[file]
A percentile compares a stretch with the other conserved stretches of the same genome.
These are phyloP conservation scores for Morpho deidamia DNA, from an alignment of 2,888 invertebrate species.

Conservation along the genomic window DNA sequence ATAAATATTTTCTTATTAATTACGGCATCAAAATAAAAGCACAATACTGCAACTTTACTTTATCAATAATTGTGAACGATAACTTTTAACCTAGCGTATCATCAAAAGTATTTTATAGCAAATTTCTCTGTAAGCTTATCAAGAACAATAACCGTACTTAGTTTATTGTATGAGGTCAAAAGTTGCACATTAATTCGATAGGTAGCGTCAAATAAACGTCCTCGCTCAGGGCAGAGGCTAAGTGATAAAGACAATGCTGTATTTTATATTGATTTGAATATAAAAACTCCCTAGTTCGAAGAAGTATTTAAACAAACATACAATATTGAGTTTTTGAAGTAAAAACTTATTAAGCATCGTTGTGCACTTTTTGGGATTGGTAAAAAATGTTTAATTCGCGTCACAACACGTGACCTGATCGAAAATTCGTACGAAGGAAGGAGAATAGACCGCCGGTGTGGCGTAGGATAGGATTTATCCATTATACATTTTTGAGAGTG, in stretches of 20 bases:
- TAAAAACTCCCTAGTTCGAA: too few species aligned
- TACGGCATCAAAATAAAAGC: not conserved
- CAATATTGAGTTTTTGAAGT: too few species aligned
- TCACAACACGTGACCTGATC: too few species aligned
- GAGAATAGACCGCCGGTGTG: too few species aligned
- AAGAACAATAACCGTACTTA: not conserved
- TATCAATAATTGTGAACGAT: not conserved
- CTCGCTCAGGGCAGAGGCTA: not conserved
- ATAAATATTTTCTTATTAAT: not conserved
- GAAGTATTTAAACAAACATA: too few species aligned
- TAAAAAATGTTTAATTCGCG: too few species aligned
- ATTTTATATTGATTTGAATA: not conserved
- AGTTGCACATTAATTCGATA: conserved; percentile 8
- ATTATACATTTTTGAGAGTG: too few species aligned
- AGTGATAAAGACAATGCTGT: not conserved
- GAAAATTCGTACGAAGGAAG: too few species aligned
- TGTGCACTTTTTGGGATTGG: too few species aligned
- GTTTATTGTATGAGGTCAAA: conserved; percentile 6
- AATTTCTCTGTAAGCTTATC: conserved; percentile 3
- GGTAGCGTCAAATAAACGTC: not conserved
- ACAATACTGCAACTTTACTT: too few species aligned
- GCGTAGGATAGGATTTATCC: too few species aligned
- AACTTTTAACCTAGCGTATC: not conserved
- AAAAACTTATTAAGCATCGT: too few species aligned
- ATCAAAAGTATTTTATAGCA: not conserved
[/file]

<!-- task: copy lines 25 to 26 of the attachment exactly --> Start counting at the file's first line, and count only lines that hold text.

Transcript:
- GCGTAGGATAGGATTTATCC: too few species aligned
- AACTTTTAACCTAGCGTATC: not conserved